Jay-Z campaigns to reform probation after rapper is jailed

Meek Mill
Meek Mill

NEW YORK • Hip-hop superstar Jay-Z last Friday called for concerted action to reform probation in the United States, saying the prison term handed to rapper Meek Mill showed an unjust system that ensnares black men.

Jay-Z, who had taken to social media and stopped a concert to press Mill's case, wrote in an op-ed for The New York Times: "What's happening to Meek Mill is just one example of how our criminal justice system entraps and harasses hundreds of thousands of black people every day.

"Instead of a second chance, probation ends up being a land mine, with a random misstep bringing consequences greater than the crime."

A Philadelphia judge on Nov 6 sentenced Mill, 30, to two to four years in prison for probation violations, raising audible gasps in the courtroom.

Judge Genece E. Brinkley's ruling came after a prosecutor and a probation officer recommended against prison time.

Mill, who is signed to Jay-Z's entertainment company Roc Nation, has been appearing before the judge since a 2008 arrest for gun and drug possession.

His probation violations include a recent arrest for a fight at a St Louis airport, a case in which charges were dropped. Judge Brinkley's decision has set off protests, including a rally by hundreds of supporters outside the Philadelphia courthouse.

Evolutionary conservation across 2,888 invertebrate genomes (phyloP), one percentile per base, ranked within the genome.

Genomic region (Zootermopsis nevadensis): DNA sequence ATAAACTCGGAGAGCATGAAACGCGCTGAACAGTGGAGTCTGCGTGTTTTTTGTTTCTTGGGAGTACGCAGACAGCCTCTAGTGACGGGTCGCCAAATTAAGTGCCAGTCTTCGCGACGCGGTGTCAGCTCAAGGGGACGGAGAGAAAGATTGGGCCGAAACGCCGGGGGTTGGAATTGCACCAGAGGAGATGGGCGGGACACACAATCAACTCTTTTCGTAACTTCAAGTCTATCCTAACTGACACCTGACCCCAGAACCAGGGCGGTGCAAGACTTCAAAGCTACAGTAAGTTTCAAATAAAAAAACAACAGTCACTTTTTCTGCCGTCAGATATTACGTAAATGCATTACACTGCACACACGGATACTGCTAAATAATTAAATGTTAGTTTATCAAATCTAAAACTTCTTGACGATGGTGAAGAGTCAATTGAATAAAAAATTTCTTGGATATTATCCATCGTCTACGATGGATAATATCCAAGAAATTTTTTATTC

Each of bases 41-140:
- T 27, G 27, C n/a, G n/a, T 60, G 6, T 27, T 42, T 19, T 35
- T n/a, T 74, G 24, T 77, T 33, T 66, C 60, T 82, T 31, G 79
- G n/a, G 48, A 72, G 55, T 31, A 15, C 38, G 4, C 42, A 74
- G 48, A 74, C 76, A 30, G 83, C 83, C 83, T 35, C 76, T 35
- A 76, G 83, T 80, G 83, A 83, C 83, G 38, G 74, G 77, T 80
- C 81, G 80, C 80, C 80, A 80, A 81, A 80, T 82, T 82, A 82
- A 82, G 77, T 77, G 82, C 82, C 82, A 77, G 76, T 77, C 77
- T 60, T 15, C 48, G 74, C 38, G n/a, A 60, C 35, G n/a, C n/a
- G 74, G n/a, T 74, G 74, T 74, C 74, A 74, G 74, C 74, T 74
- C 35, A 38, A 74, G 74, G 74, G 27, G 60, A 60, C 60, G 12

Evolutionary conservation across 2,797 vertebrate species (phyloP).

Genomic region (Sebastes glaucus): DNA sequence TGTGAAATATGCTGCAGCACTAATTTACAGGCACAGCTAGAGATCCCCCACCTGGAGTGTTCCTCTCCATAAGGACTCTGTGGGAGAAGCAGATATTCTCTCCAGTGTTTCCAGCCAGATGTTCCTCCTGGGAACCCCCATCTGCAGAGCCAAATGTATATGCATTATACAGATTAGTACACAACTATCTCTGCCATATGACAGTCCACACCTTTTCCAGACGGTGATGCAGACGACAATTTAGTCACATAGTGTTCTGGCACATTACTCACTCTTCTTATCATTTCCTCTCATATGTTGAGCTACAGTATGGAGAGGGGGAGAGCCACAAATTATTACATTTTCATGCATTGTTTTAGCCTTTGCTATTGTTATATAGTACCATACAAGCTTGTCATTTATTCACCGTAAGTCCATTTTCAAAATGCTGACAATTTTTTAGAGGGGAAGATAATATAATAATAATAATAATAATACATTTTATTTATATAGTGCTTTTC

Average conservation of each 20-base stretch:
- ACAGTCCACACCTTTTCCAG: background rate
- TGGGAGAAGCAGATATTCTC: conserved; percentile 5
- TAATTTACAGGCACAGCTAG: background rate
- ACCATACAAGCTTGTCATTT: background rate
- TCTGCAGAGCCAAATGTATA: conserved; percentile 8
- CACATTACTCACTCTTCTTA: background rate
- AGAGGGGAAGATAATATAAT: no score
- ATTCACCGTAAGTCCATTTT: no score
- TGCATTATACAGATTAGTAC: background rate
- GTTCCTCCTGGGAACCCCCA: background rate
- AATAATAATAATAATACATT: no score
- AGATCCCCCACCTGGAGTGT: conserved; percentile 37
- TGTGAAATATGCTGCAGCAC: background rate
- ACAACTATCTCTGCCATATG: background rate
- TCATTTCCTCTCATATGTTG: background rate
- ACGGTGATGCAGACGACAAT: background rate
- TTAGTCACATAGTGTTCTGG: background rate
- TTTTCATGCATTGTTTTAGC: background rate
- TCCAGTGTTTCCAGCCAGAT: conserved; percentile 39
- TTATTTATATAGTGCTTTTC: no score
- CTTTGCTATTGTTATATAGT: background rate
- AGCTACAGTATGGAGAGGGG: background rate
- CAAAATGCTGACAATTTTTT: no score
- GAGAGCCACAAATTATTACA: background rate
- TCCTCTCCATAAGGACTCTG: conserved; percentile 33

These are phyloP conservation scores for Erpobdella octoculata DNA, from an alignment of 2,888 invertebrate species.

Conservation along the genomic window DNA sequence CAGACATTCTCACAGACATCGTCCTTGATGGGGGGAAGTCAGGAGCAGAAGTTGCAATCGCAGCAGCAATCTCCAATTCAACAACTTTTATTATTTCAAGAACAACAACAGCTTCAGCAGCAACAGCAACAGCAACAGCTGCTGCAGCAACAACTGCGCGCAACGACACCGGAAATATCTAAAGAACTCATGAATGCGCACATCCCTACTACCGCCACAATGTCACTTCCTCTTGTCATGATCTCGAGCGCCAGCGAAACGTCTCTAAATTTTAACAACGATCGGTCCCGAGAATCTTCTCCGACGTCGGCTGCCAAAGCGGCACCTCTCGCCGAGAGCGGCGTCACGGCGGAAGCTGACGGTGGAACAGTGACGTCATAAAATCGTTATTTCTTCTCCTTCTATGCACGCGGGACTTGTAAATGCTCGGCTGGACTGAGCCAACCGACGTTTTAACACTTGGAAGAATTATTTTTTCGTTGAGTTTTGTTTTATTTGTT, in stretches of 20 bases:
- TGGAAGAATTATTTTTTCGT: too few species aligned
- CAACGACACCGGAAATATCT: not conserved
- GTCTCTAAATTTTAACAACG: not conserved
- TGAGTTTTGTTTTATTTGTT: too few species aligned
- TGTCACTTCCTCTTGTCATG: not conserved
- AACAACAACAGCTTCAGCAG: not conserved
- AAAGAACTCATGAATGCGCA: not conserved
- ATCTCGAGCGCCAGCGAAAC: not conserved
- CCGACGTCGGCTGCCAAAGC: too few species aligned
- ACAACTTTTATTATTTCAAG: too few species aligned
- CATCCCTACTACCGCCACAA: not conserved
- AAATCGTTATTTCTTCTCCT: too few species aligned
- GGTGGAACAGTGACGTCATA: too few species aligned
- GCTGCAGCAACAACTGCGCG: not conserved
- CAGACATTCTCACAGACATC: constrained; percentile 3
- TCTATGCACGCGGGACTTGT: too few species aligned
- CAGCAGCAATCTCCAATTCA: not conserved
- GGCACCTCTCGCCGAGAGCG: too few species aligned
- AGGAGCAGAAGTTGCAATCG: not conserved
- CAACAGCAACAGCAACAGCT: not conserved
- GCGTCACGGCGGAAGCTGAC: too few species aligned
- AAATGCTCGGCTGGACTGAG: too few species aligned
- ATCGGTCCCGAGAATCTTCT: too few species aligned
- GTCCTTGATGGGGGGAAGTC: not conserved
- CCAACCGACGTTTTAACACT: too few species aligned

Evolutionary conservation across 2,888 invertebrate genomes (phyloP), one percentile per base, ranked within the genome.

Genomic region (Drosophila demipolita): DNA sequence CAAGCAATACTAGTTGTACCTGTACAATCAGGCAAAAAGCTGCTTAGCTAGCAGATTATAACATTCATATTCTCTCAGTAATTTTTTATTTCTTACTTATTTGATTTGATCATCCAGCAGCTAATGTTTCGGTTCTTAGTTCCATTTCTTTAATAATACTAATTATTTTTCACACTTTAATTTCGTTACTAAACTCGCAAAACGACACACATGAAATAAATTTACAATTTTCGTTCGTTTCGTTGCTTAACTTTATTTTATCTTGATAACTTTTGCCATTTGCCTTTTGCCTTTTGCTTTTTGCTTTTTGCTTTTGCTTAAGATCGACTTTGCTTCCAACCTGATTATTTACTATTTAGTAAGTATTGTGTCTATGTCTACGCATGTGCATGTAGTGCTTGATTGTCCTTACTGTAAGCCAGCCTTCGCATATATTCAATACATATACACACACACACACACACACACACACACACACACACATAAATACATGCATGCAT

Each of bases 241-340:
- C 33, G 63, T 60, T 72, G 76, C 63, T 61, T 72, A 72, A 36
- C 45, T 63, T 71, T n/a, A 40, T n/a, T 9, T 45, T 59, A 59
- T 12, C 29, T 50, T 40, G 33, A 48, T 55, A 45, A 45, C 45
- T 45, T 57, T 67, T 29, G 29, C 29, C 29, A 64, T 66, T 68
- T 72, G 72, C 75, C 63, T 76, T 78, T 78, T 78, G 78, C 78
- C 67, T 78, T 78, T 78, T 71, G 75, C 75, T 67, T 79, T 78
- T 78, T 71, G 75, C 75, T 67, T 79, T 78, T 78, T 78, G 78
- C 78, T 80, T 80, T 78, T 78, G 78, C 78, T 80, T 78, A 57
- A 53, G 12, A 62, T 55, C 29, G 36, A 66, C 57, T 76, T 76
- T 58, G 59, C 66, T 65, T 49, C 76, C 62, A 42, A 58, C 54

Mill said he was badly beaten by the police when they arrested him in 2008 and used a bloodied mugshot of himself as the cover of his 2016 mixtape, DC4.

His recent album, Wins And Losses, made its debut at No. 3 on the Billboard album chart in August.

Probation, which dates from English common law, was initially seen as a way for courts to grant freedom to people who posed little risk to the community.

But a recent survey by The Marshall Project, a non-profit news organisation, found that at least 61,250 people and probably far more are in prison across the US for minor parole violations such as missing appointments, failing drug tests or staying out past curfew.

"The system treats them as a danger to society, consistently monitors and follows them for any minor infraction - with the goal of putting them back in prison," Jay-Z wrote.

Of the 4.65 million people on probation, parole or supervised release across the US in 2015, 30 per cent were African-American, according to Justice Department figures.


A version of this article appeared in the print edition of The Straits Times on November 20, 2017, with the headline 'Jay-Z campaigns to reform probation after rapper is jailed'. Print Edition | Subscribe